Herman Cain knew two things were certain to happen when he blathered that racism doesn’t hold anybody back (though he added a tiny caveat “in a big way.”) One, it would get the media tongues wagging furiously. Two, it would increase the rapture of ultra conservatives for him.
He was right. But Herm also knows that a black president reinforces the delusion that racism is still just a minor blip on the nation’s chart, and millions can take comfort that — as Cain implies — if blacks fail to duplicate Cain’s fete and be the boss of a major corporation then they have nothing and nobody to blame but themselves.
It’s easy to peddle that line when millions believe that decades of civil rights laws, court decisions and affirmative action programs have pretty much wiped the last vestiges of legal racial discrimination off the nation’s map. The line seems even more plausible when millions see blacks heading the nation’s top corporations and financial houses. They turn on the TV and they see black news anchors, correspondents and commentators on all the major networks and cable stations. They see blacks at the top of the heap of the richest and most recognizable names in sports and entertainment. They see blacks living in every suburban neighborhood, sending their children to chic, pricey and trendy private schools. They live in cities that are run by black mayors, where blacks hold power and sway on city councils, boards of education and often hold the top police and city department posts. They live in districts that are represented by a black state senator or congressional representative.
This progress is not an illusion. Some blacks like Cain have gotten a small piece of the economic pie, and have markedly increased their political reach and standing. This makes it even easier to buy Cain’s line and to get mad at those that don’t and accuse them of screaming racism whenever anything goes wrong. However, Cain knows but would never dare publicly admit the tormenting facts that countless studies, surveys, reports, and investigations, lawsuits, and court challenges, and the mountains of EEOC complaints have irrefutably documented.
Blacks are still two and three times more likely to be unemployed than whites, trapped in segregated neighborhoods, and have their kids will attend disgracefully failing, mostly segregated public schools. Young Black males and females are far more likely to be murdered, suffer HIV/AIDS affliction, to be racially profiled by police, imprisoned, placed on probation or parole, permanently barred in many states from voting because of felony convictions, much more likely to receive the death penalty especially if their victims are white, and more likely to be victims of racially motivated violence than whites. Research studies show that whites with a felony record are more likely to be hired in some places than college educated blacks.
Cain would never purse his lips to acknowledge the stark fact that middle-class blacks, like himself, who reaped the biggest gains from the civil rights struggles, often find the new suburban neighborhoods they move to re-segregated and soon look like the old neighborhoods they fled. They are ignored by cab drivers, followed by clerks in stores, left fuming at restaurants because of poor or no service, find that more and more of their sons and daughters are cut out of scholarships and student support programs at universities because of the demolition of affirmative action, and denied bank loans for their businesses and homes. Cain could easily find himself being by passed by a fearful cab driver while on his way to an important business meeting who didn’t watch Fox News and know who Cain was. In fact just a week before Cain cavalierly blew off the corrosive and shackling bars of racism that still shackle millions of blacks as “no big deal” Cain huffed at the revelation of his GOP presidential rival Rick Perry’s “Niggerhead” rock. Cain quickly corrected his memory lapse and got back on script and shrugged it off as much ado about nothing.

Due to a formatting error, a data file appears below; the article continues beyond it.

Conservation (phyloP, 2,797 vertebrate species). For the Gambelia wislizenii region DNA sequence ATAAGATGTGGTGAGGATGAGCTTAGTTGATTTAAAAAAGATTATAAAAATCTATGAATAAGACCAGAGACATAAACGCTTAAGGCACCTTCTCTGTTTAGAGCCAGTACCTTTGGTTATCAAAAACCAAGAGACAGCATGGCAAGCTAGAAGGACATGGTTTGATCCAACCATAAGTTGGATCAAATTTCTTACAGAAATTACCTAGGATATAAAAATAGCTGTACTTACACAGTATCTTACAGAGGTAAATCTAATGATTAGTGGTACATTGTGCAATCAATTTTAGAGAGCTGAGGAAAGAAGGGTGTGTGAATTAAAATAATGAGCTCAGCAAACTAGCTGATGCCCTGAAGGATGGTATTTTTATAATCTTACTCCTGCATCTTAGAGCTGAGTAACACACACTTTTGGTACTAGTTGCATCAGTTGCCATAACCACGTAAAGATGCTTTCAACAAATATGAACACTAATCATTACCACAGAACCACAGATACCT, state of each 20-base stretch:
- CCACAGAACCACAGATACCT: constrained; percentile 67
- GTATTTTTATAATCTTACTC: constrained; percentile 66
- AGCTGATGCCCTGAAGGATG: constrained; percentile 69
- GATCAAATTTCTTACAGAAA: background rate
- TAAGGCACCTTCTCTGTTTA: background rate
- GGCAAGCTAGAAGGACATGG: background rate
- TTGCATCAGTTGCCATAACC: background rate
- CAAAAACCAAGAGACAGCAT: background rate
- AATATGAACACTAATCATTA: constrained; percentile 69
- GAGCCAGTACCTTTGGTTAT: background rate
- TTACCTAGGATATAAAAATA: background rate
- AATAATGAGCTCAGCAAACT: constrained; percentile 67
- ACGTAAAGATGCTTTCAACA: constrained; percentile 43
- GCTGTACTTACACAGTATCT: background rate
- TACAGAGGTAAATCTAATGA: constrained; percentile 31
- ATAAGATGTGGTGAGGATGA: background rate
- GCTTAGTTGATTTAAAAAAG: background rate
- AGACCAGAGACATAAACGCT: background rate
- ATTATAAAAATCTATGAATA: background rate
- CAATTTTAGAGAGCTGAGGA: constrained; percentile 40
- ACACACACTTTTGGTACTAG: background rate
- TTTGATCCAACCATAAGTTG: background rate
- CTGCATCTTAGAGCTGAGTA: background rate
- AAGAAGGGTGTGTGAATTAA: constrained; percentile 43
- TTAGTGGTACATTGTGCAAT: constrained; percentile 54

The fierce battles over affirmative action, police violence, the segregation laws still on the books in some Southern states, the nightmarish scenes of thousands of poor Blacks fleeing for their lives from the Katrina floodwaters in New Orleans, and the big fight over what — if anything — should be done about the plight of the Black poor are further bitter reminders of the gaping economic and racial chasm in America. And they are hardly things of a by-gone, forgotten past. Cain’s record of achievement — corporate head, head of the prestigious National Restaurant Assn., a stalwart military career, radio talk show host, syndicated columnist, and now GOP presidential candidate is the storybook dream, the envy of millions and commendable. Many other blacks can tell similar stories of personal triumphs. But their triumphs don’t cancel out the naked fact that the very barriers they overcame are still rigidly in place for millions, and in the wrong place at the wrong time for them too. For many, racism is anything but dead.
Earl Ofari Hutchinson is an author and political analyst. He is a weekly co-host of the Al Sharpton Show on American Urban Radio Network. He is the author of How Obama Governed: The Year of Crisis and Challenge. He is an associate editor of New America Media. He is host of the weekly Hutchinson Report Newsmaker Hour on KTYM Radio Los Angeles streamed on ktym.com podcast on blogtalkradio.com and internet TV broadcast on thehutchinsonreportnews.com
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